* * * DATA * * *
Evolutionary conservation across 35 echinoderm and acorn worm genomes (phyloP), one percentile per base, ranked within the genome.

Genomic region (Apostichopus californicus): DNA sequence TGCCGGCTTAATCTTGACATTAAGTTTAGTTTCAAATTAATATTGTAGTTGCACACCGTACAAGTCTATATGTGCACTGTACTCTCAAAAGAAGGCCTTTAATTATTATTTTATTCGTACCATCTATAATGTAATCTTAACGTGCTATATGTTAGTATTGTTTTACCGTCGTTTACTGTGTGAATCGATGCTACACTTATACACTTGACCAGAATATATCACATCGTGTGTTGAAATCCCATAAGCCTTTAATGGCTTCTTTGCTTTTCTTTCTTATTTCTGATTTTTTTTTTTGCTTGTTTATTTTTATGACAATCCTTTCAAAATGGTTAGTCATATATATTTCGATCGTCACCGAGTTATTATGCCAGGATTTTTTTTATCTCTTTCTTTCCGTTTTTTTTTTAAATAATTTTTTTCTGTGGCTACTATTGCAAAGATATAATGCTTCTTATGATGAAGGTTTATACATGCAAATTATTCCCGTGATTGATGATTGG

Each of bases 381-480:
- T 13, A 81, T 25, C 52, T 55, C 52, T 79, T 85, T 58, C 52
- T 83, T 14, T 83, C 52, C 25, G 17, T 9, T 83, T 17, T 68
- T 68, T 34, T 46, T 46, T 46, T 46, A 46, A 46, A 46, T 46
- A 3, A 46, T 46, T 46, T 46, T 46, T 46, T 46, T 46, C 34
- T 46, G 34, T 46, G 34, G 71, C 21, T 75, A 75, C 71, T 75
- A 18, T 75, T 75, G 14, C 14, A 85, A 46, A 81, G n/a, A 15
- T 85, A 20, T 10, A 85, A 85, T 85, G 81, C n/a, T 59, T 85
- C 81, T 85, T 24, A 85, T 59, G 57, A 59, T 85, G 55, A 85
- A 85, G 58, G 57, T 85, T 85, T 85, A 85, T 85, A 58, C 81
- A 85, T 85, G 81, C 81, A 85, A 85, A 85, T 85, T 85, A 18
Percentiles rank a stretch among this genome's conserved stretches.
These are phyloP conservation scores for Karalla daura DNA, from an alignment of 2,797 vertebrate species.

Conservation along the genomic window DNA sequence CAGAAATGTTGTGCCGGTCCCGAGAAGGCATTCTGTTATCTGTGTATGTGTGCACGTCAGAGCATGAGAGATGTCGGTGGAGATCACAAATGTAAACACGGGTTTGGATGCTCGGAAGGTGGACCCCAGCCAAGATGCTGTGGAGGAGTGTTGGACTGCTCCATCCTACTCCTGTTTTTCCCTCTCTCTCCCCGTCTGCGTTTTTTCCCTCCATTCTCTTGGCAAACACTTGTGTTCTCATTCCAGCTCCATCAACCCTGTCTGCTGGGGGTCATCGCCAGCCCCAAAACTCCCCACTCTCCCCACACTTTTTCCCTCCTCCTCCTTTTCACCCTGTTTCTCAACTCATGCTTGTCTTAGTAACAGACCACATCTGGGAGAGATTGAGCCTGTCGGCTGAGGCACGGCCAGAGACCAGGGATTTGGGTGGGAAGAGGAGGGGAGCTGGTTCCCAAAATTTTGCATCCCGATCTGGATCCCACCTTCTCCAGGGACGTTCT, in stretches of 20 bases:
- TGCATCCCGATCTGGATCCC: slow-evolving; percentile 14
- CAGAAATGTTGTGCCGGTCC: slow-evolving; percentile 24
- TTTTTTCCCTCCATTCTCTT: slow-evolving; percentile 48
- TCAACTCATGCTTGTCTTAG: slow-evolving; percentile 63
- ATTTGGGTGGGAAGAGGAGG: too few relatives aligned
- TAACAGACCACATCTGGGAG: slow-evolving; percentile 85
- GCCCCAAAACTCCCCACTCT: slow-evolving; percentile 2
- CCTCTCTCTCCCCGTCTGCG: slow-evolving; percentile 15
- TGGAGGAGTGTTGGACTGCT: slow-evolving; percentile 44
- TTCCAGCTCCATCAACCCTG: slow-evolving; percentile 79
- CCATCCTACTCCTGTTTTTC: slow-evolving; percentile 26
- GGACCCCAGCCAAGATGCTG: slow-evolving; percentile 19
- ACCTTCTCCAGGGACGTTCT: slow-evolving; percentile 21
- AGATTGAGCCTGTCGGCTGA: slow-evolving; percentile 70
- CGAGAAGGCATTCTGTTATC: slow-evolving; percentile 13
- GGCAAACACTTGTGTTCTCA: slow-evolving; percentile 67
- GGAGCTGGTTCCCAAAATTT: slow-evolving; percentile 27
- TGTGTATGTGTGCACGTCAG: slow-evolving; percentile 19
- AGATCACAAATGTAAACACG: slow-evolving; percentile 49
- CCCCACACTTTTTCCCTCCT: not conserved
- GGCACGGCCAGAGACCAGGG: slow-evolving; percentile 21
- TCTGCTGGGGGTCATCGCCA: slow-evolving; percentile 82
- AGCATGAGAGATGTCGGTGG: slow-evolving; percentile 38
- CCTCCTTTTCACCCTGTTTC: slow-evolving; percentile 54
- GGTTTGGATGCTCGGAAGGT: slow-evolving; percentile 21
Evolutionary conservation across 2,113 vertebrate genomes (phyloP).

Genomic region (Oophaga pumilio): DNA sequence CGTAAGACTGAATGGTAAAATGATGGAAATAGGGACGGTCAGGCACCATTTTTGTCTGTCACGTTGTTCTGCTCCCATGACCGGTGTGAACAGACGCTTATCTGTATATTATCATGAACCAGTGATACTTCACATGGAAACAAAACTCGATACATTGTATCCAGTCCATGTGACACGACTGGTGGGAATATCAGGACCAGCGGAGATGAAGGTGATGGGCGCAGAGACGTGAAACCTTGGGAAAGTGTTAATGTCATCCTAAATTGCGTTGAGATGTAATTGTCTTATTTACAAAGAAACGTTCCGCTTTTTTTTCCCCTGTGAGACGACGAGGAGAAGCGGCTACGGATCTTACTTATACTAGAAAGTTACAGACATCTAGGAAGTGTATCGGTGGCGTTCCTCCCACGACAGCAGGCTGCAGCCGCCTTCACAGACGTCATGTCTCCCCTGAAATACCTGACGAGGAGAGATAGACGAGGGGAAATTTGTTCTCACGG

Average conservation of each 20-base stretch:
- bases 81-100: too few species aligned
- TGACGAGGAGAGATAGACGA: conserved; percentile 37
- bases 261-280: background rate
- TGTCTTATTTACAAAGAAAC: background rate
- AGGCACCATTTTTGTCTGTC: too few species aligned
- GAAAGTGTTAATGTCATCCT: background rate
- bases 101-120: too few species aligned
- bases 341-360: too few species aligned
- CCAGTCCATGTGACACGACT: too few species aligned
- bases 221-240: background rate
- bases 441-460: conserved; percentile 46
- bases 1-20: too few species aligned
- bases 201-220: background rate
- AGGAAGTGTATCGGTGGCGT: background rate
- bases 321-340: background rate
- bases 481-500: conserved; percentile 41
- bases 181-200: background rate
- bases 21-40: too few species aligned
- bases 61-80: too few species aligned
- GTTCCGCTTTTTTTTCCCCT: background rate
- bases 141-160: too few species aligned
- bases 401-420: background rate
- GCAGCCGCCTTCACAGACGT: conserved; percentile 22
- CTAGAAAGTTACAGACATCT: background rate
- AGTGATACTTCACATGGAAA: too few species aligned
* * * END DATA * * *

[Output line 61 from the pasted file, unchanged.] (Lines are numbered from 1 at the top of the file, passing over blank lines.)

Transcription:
- bases 181-200: background rate